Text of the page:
Near-death visits (NDVs) were first described in Lawrence’s book, In a world of their own experiencing unconsciousness (1997). NDVs are descriptively different from NDEs and death bed communications (DBCs). They are similar to NDEs in that they occur to people who are or were critically ill. Unlike NDEs, the experiencer remains in their physical body and environment when a deceased friend or relative contacts them. The described purpose of the contact is either to provide support to the ill person or to help them transition to the afterlife.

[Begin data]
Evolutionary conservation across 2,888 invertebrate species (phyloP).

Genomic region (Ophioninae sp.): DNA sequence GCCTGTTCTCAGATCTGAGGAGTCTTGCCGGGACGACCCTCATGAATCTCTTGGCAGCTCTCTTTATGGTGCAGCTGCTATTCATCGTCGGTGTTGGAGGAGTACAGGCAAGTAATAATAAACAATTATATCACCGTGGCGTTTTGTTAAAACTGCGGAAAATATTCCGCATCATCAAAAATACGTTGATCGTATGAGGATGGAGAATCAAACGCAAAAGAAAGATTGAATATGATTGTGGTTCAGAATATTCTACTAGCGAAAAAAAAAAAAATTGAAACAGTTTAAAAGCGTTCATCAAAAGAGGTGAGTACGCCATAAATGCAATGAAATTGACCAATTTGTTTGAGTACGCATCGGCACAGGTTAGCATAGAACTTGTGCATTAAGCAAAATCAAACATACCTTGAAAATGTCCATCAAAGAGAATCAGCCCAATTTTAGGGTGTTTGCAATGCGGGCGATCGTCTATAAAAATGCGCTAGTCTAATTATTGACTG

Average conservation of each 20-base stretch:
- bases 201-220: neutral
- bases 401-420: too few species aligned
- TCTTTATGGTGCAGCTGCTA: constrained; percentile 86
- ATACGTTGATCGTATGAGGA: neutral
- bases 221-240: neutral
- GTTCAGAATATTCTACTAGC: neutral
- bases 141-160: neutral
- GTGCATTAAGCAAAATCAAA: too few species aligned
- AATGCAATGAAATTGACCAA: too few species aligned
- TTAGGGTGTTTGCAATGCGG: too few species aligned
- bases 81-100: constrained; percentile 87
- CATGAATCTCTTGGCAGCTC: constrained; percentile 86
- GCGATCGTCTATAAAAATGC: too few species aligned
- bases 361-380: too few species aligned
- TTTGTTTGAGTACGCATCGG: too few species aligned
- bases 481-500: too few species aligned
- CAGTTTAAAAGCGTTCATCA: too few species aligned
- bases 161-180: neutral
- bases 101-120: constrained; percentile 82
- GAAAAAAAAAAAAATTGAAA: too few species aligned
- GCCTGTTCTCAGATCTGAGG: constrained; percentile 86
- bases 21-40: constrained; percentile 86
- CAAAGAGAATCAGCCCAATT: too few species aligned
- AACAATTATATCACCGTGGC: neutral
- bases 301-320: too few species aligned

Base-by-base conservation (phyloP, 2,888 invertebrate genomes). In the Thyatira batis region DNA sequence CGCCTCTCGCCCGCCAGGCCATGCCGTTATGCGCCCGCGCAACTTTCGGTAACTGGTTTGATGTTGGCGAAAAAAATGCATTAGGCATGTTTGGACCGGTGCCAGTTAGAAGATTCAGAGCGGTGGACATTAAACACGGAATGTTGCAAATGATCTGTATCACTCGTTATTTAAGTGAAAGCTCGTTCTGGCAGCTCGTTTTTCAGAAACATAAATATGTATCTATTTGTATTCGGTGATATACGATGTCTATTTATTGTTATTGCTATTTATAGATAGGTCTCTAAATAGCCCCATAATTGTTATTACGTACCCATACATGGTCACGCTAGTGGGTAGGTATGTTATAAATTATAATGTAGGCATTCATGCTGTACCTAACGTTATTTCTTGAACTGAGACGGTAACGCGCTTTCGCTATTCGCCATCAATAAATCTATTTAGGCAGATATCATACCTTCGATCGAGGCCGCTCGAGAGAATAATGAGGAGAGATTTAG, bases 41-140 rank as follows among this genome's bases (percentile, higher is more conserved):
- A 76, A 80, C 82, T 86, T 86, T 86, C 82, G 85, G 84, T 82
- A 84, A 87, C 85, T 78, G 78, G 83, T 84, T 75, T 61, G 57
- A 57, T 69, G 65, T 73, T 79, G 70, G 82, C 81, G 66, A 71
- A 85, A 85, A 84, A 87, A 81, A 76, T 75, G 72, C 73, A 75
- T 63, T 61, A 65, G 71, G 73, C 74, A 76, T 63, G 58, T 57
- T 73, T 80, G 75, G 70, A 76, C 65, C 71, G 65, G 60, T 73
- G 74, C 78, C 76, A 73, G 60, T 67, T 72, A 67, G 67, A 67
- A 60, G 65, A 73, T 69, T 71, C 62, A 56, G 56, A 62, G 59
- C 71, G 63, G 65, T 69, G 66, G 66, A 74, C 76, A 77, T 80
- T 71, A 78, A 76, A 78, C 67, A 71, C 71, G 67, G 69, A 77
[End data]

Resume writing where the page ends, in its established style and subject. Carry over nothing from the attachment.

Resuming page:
The contact by the deceased can be visual, auditory, kinesthetic or olfactory. Often the auditory connection is telepathic. Lawrence (1997) reports a patient referred to as Mrs. Harris whose deceased mother communicated with her telepathically while she was recovering from a respiratory arrest. In Mrs. Harris’s case she said her mother wanted her to go and be with her. Mrs. Harris was recovering and was not ready to die. Upset by her mother’s communication, she was encouraged by nursing staff to tell her mother she was not ready to join her. The communication with her deceased mother then ended. In another case a patient, Gretchen, was being wheeled into the emergency room on a stretcher because of severe chest pain. She saw her deceased son walking quickly on the side of the stretcher telling her he was there with her. Her son was there to provide support during this difficult time. Individuals who experience NDVs may be comforted by visits from the deceased but may also be distressed by them, as in the case of Mrs. Harris.